9. Thank you for sharing your story. It really makes me feel less alone. Perhaps therapy is in order for me again. I too have hade 4 pregnancy losses and 1 living child who I am so grateful for. My first daughter Samantha was stillborn at birth and was 4 lbs. I have been to therapy before but thought I was out but perhaps I am not. I most definitely have PTSD and have had panic attacks on and off. I had a miscarriage recently three months ago that set all of this in motion again. I appreciate you giving me the courage and inspiring me to look for other options through therapy.

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  12. Thank you so much for this post! I had the unique situation of losing one of my twin daughters, Alyssa, to TTTS at 19 weeks, then continuing to carry both of my girls till a very traumatic emergency c-section at 35 weeks where we almost lost my survivor, Harper. I’m now suffering from excessive anxiety and sleeplessness – I’m almost convinced, as strange as it may seem, that something is going to happen to Harper now; that I’m waiting for the other shoe to drop. I can’t sleep when she sleeps because I feel like I need to watch her to make sure she’s still breathing. I’m calling tomorrow to make an appointment to see a doctor about it – I’m hoping that, being a military medical facility, they’ll recognize it for what it is – PTSD. To anyone who is going through this – talk to someone: you shouldn’t have to feel this way.

    Thank you again!

    • My goodness, Sarah! No wonder you’re dealing with some PTSD. And actually, I struggled with it even after my successful vaginal birth 3 months ago. It was transient, thank God. Big hug to you and baby Harper! And a prayer for your angel baby twin.

  13. Pingback: Long Term Healing/Perspectives | stillbirthday

  14. Thank you for this very comprehensive and easy-to-understand description of postpartum PTSD. I also have had 4 pregnancies and have one living child. Our first (our son) was stillborn at 33 weeks. It’s been almost 6 years since he died. Then I had two early miscarriages. Finally our beautiful daughter was born, she’ll be 2 next week. I was diagnosed with PP Depression and Anxiety a few weeks after her birth and have been working on recovering, a long road for me. I knew I also had symptoms of PTSD from my first loss but I never realized how clearly the diagnosis criteria described my experience. I’ve recently started seeing a therapist who has quickly realized that many of my current issues are related more to PTSD than depression and is modifying my treatment plan to address this. I’m hoping this is the turning point I need to help me truly feel better.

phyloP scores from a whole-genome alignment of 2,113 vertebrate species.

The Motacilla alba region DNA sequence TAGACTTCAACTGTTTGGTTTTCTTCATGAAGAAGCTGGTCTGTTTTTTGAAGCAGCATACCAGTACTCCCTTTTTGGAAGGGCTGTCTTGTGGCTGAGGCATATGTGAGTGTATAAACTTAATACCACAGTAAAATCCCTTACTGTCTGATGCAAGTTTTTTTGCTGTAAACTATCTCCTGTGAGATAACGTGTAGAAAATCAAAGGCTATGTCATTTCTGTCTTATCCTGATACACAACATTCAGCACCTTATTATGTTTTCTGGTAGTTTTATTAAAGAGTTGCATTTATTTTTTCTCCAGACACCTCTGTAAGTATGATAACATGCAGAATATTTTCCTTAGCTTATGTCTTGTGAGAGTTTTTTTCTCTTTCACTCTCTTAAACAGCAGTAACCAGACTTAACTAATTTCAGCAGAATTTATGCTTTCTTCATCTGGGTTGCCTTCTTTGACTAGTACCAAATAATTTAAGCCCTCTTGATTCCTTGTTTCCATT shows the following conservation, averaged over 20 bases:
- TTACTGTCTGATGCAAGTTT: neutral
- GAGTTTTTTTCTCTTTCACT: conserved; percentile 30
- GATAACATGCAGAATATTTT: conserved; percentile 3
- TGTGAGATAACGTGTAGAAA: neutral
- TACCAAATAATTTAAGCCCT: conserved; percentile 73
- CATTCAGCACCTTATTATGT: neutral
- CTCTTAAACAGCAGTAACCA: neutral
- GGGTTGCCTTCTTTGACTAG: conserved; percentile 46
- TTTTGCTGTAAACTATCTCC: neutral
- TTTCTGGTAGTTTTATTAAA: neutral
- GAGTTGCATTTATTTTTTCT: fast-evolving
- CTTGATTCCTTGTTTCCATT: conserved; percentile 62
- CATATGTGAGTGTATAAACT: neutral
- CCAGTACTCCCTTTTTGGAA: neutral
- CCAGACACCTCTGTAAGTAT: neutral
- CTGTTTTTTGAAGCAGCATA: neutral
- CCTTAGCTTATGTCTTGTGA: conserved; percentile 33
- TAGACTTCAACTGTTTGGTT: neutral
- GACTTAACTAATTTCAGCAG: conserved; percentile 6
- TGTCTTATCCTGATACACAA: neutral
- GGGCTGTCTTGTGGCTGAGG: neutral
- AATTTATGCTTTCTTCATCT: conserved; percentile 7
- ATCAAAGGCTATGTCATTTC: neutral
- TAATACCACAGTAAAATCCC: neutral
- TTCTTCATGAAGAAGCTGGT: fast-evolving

15. Thank you for being brave. I had had to give birth to her at six months on my 20th birthday and I haven’t been the same. I have acted out in numerous ways that have never benefited me including isolating myself from my family ( who didn’t even know I was pregnant) and friends. At the time, I was so scared. I was 19 without a good support system. I tried my best. To this day, I only remember bits and pieces of the day and I can’t remember at all the subsequent ones. I blocked it. Went to work, sometimes 60 hrs/ wk with a full college work load. And was so alone. Then came my 21 st. birthday. I have had a big problem with alcohol. ever since. I now have a fiance and hopes to build a family but am scared, as anyone who goes through this probably is. There are so many nightmares, so many emotions that pop up unexpectedly because you have gone through what you have, what ever YOUR situation. I capitalize that because it is so personal and some have gone through it feeling completely alone. You aren’t. And this is the first thing I have ever written about it. So thank you for the opportunity. . kgjames

  16. Hi, I believe my wife is suffering from some of the symptoms above. As a husband, what can I do to help and support her? I’m more worried than anything and I just want her to feel better. We lost our daughter 9 months ago, and it still hurts like it’s happening now but she’s taking it worst than me. I can’t comprehend the pain she is still going through. We have a 2 year old son and I need her to get better for him as well as me! Any help will be greatly appreciated!